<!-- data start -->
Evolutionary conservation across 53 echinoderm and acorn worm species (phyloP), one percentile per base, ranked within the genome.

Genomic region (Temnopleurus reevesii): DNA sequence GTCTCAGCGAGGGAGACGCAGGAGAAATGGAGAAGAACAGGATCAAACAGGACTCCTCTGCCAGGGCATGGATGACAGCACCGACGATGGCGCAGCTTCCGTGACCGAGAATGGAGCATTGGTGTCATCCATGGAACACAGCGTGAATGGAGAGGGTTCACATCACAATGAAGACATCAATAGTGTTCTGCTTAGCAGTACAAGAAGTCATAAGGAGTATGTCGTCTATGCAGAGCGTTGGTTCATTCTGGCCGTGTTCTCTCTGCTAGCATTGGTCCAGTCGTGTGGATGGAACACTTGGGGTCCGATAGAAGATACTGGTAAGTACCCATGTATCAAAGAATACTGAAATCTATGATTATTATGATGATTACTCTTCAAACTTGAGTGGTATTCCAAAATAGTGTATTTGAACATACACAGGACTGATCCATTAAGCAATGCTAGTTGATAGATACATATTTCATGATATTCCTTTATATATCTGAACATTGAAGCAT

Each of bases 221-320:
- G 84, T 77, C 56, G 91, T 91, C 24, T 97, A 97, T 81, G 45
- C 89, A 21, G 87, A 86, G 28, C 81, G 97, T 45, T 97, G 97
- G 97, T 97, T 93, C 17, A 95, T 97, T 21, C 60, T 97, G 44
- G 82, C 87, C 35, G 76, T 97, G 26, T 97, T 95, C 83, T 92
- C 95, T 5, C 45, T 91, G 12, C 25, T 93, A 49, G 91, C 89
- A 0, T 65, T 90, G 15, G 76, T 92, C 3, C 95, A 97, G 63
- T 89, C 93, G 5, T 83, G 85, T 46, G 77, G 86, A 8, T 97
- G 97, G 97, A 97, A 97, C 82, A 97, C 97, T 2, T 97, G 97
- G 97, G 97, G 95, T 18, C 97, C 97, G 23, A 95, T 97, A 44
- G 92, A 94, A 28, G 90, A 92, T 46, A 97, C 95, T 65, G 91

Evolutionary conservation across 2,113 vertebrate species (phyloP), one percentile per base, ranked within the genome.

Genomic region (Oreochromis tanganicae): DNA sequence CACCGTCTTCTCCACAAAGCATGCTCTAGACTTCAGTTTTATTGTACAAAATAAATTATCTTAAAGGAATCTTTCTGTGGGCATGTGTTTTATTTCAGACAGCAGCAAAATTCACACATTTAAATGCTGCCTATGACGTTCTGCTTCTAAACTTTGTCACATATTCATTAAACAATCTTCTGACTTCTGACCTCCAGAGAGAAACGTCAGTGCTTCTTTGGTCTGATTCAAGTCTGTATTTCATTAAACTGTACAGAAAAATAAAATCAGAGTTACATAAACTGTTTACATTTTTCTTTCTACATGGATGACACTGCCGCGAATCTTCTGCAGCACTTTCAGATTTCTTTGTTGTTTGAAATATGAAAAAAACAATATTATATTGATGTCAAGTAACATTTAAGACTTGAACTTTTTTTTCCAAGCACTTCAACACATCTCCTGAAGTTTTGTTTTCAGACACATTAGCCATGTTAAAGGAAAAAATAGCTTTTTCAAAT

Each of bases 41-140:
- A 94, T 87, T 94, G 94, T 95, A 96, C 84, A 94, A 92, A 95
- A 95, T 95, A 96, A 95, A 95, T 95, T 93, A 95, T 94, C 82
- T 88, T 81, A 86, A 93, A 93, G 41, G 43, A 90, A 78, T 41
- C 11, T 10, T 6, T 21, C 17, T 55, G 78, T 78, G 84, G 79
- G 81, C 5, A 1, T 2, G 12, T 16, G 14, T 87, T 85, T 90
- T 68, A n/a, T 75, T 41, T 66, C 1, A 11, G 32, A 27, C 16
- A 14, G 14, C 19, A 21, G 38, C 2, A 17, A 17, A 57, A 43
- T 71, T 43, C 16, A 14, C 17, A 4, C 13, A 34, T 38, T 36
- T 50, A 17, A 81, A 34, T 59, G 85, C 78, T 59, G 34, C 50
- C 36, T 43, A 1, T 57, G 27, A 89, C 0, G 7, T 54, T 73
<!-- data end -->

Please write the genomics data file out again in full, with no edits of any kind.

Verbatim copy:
Evolutionary conservation across 53 echinoderm and acorn worm species (phyloP), one percentile per base, ranked within the genome.

Genomic region (Temnopleurus reevesii): DNA sequence GTCTCAGCGAGGGAGACGCAGGAGAAATGGAGAAGAACAGGATCAAACAGGACTCCTCTGCCAGGGCATGGATGACAGCACCGACGATGGCGCAGCTTCCGTGACCGAGAATGGAGCATTGGTGTCATCCATGGAACACAGCGTGAATGGAGAGGGTTCACATCACAATGAAGACATCAATAGTGTTCTGCTTAGCAGTACAAGAAGTCATAAGGAGTATGTCGTCTATGCAGAGCGTTGGTTCATTCTGGCCGTGTTCTCTCTGCTAGCATTGGTCCAGTCGTGTGGATGGAACACTTGGGGTCCGATAGAAGATACTGGTAAGTACCCATGTATCAAAGAATACTGAAATCTATGATTATTATGATGATTACTCTTCAAACTTGAGTGGTATTCCAAAATAGTGTATTTGAACATACACAGGACTGATCCATTAAGCAATGCTAGTTGATAGATACATATTTCATGATATTCCTTTATATATCTGAACATTGAAGCAT

Each of bases 221-320:
- G 84, T 77, C 56, G 91, T 91, C 24, T 97, A 97, T 81, G 45
- C 89, A 21, G 87, A 86, G 28, C 81, G 97, T 45, T 97, G 97
- G 97, T 97, T 93, C 17, A 95, T 97, T 21, C 60, T 97, G 44
- G 82, C 87, C 35, G 76, T 97, G 26, T 97, T 95, C 83, T 92
- C 95, T 5, C 45, T 91, G 12, C 25, T 93, A 49, G 91, C 89
- A 0, T 65, T 90, G 15, G 76, T 92, C 3, C 95, A 97, G 63
- T 89, C 93, G 5, T 83, G 85, T 46, G 77, G 86, A 8, T 97
- G 97, G 97, A 97, A 97, C 82, A 97, C 97, T 2, T 97, G 97
- G 97, G 97, G 95, T 18, C 97, C 97, G 23, A 95, T 97, A 44
- G 92, A 94, A 28, G 90, A 92, T 46, A 97, C 95, T 65, G 91

Evolutionary conservation across 2,113 vertebrate species (phyloP), one percentile per base, ranked within the genome.

Genomic region (Oreochromis tanganicae): DNA sequence CACCGTCTTCTCCACAAAGCATGCTCTAGACTTCAGTTTTATTGTACAAAATAAATTATCTTAAAGGAATCTTTCTGTGGGCATGTGTTTTATTTCAGACAGCAGCAAAATTCACACATTTAAATGCTGCCTATGACGTTCTGCTTCTAAACTTTGTCACATATTCATTAAACAATCTTCTGACTTCTGACCTCCAGAGAGAAACGTCAGTGCTTCTTTGGTCTGATTCAAGTCTGTATTTCATTAAACTGTACAGAAAAATAAAATCAGAGTTACATAAACTGTTTACATTTTTCTTTCTACATGGATGACACTGCCGCGAATCTTCTGCAGCACTTTCAGATTTCTTTGTTGTTTGAAATATGAAAAAAACAATATTATATTGATGTCAAGTAACATTTAAGACTTGAACTTTTTTTTCCAAGCACTTCAACACATCTCCTGAAGTTTTGTTTTCAGACACATTAGCCATGTTAAAGGAAAAAATAGCTTTTTCAAAT

Each of bases 41-140:
- A 94, T 87, T 94, G 94, T 95, A 96, C 84, A 94, A 92, A 95
- A 95, T 95, A 96, A 95, A 95, T 95, T 93, A 95, T 94, C 82
- T 88, T 81, A 86, A 93, A 93, G 41, G 43, A 90, A 78, T 41
- C 11, T 10, T 6, T 21, C 17, T 55, G 78, T 78, G 84, G 79
- G 81, C 5, A 1, T 2, G 12, T 16, G 14, T 87, T 85, T 90
- T 68, A n/a, T 75, T 41, T 66, C 1, A 11, G 32, A 27, C 16
- A 14, G 14, C 19, A 21, G 38, C 2, A 17, A 17, A 57, A 43
- T 71, T 43, C 16, A 14, C 17, A 4, C 13, A 34, T 38, T 36
- T 50, A 17, A 81, A 34, T 59, G 85, C 78, T 59, G 34, C 50
- C 36, T 43, A 1, T 57, G 27, A 89, C 0, G 7, T 54, T 73